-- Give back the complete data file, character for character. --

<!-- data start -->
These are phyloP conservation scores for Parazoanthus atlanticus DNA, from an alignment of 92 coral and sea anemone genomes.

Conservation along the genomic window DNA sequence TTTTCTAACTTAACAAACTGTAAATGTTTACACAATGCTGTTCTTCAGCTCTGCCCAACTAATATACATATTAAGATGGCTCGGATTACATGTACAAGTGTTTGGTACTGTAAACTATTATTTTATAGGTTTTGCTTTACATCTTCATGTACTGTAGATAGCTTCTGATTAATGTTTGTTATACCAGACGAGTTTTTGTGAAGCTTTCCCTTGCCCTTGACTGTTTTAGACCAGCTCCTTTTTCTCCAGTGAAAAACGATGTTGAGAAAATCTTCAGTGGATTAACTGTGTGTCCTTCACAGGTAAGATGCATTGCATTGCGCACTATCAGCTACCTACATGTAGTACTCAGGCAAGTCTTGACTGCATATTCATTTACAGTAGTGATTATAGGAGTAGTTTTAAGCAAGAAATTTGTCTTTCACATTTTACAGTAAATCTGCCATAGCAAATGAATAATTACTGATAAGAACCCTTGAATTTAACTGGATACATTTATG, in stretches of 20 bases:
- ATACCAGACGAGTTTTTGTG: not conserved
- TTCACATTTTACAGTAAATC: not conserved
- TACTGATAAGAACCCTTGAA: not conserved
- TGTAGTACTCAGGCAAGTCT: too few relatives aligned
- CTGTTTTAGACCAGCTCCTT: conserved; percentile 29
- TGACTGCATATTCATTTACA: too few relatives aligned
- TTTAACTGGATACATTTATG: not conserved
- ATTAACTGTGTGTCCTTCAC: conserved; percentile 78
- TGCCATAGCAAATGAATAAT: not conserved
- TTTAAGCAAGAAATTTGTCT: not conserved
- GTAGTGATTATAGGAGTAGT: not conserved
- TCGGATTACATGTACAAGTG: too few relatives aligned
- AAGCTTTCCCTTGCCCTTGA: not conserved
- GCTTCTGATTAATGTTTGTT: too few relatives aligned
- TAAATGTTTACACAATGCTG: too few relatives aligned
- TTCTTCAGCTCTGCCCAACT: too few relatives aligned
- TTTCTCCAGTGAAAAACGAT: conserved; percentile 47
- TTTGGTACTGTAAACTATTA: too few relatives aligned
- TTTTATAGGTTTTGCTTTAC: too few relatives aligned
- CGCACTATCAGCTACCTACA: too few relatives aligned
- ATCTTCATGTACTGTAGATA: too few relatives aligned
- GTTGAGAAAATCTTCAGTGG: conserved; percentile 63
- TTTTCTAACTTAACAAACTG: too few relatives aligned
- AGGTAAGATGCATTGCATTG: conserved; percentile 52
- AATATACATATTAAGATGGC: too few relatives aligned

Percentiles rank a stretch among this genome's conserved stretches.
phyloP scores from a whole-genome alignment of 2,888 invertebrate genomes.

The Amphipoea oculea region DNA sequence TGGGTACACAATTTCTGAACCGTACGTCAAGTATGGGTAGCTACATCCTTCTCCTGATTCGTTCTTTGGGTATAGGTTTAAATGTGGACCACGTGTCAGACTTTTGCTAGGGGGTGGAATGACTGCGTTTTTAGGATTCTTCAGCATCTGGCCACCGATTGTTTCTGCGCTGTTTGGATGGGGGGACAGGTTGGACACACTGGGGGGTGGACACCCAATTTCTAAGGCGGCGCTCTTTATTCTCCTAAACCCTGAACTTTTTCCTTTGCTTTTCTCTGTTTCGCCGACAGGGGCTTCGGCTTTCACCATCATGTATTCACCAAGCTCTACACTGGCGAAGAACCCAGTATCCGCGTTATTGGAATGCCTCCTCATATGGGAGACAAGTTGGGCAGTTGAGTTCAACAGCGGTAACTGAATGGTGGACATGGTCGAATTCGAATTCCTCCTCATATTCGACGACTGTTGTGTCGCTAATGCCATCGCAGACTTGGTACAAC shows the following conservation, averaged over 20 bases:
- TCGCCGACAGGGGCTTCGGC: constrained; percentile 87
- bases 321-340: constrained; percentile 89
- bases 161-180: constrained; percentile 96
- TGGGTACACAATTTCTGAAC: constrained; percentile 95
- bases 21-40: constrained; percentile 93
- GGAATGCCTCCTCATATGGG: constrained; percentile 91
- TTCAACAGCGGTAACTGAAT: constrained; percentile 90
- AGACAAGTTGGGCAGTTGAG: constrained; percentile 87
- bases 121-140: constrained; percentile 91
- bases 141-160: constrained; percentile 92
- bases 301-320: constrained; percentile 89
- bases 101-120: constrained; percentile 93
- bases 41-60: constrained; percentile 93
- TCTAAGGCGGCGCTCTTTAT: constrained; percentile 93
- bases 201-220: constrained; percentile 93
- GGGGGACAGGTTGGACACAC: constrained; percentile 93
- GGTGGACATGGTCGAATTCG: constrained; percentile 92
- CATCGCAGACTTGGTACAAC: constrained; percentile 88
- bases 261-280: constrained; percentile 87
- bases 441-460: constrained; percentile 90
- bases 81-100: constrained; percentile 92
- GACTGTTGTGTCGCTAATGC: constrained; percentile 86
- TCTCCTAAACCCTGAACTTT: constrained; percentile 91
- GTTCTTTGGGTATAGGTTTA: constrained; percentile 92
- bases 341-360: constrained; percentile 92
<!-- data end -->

These are phyloP conservation scores for Parazoanthus atlanticus DNA, from an alignment of 92 coral and sea anemone genomes.

Conservation along the genomic window DNA sequence TTTTCTAACTTAACAAACTGTAAATGTTTACACAATGCTGTTCTTCAGCTCTGCCCAACTAATATACATATTAAGATGGCTCGGATTACATGTACAAGTGTTTGGTACTGTAAACTATTATTTTATAGGTTTTGCTTTACATCTTCATGTACTGTAGATAGCTTCTGATTAATGTTTGTTATACCAGACGAGTTTTTGTGAAGCTTTCCCTTGCCCTTGACTGTTTTAGACCAGCTCCTTTTTCTCCAGTGAAAAACGATGTTGAGAAAATCTTCAGTGGATTAACTGTGTGTCCTTCACAGGTAAGATGCATTGCATTGCGCACTATCAGCTACCTACATGTAGTACTCAGGCAAGTCTTGACTGCATATTCATTTACAGTAGTGATTATAGGAGTAGTTTTAAGCAAGAAATTTGTCTTTCACATTTTACAGTAAATCTGCCATAGCAAATGAATAATTACTGATAAGAACCCTTGAATTTAACTGGATACATTTATG, in stretches of 20 bases:
- ATACCAGACGAGTTTTTGTG: not conserved
- TTCACATTTTACAGTAAATC: not conserved
- TACTGATAAGAACCCTTGAA: not conserved
- TGTAGTACTCAGGCAAGTCT: too few relatives aligned
- CTGTTTTAGACCAGCTCCTT: conserved; percentile 29
- TGACTGCATATTCATTTACA: too few relatives aligned
- TTTAACTGGATACATTTATG: not conserved
- ATTAACTGTGTGTCCTTCAC: conserved; percentile 78
- TGCCATAGCAAATGAATAAT: not conserved
- TTTAAGCAAGAAATTTGTCT: not conserved
- GTAGTGATTATAGGAGTAGT: not conserved
- TCGGATTACATGTACAAGTG: too few relatives aligned
- AAGCTTTCCCTTGCCCTTGA: not conserved
- GCTTCTGATTAATGTTTGTT: too few relatives aligned
- TAAATGTTTACACAATGCTG: too few relatives aligned
- TTCTTCAGCTCTGCCCAACT: too few relatives aligned
- TTTCTCCAGTGAAAAACGAT: conserved; percentile 47
- TTTGGTACTGTAAACTATTA: too few relatives aligned
- TTTTATAGGTTTTGCTTTAC: too few relatives aligned
- CGCACTATCAGCTACCTACA: too few relatives aligned
- ATCTTCATGTACTGTAGATA: too few relatives aligned
- GTTGAGAAAATCTTCAGTGG: conserved; percentile 63
- TTTTCTAACTTAACAAACTG: too few relatives aligned
- AGGTAAGATGCATTGCATTG: conserved; percentile 52
- AATATACATATTAAGATGGC: too few relatives aligned

Percentiles rank a stretch among this genome's conserved stretches.
phyloP scores from a whole-genome alignment of 2,888 invertebrate genomes.

The Amphipoea oculea region DNA sequence TGGGTACACAATTTCTGAACCGTACGTCAAGTATGGGTAGCTACATCCTTCTCCTGATTCGTTCTTTGGGTATAGGTTTAAATGTGGACCACGTGTCAGACTTTTGCTAGGGGGTGGAATGACTGCGTTTTTAGGATTCTTCAGCATCTGGCCACCGATTGTTTCTGCGCTGTTTGGATGGGGGGACAGGTTGGACACACTGGGGGGTGGACACCCAATTTCTAAGGCGGCGCTCTTTATTCTCCTAAACCCTGAACTTTTTCCTTTGCTTTTCTCTGTTTCGCCGACAGGGGCTTCGGCTTTCACCATCATGTATTCACCAAGCTCTACACTGGCGAAGAACCCAGTATCCGCGTTATTGGAATGCCTCCTCATATGGGAGACAAGTTGGGCAGTTGAGTTCAACAGCGGTAACTGAATGGTGGACATGGTCGAATTCGAATTCCTCCTCATATTCGACGACTGTTGTGTCGCTAATGCCATCGCAGACTTGGTACAAC shows the following conservation, averaged over 20 bases:
- TCGCCGACAGGGGCTTCGGC: constrained; percentile 87
- bases 321-340: constrained; percentile 89
- bases 161-180: constrained; percentile 96
- TGGGTACACAATTTCTGAAC: constrained; percentile 95
- bases 21-40: constrained; percentile 93
- GGAATGCCTCCTCATATGGG: constrained; percentile 91
- TTCAACAGCGGTAACTGAAT: constrained; percentile 90
- AGACAAGTTGGGCAGTTGAG: constrained; percentile 87
- bases 121-140: constrained; percentile 91
- bases 141-160: constrained; percentile 92
- bases 301-320: constrained; percentile 89
- bases 101-120: constrained; percentile 93
- bases 41-60: constrained; percentile 93
- TCTAAGGCGGCGCTCTTTAT: constrained; percentile 93
- bases 201-220: constrained; percentile 93
- GGGGGACAGGTTGGACACAC: constrained; percentile 93
- GGTGGACATGGTCGAATTCG: constrained; percentile 92
- CATCGCAGACTTGGTACAAC: constrained; percentile 88
- bases 261-280: constrained; percentile 87
- bases 441-460: constrained; percentile 90
- bases 81-100: constrained; percentile 92
- GACTGTTGTGTCGCTAATGC: constrained; percentile 86
- TCTCCTAAACCCTGAACTTT: constrained; percentile 91
- GTTCTTTGGGTATAGGTTTA: constrained; percentile 92
- bases 341-360: constrained; percentile 92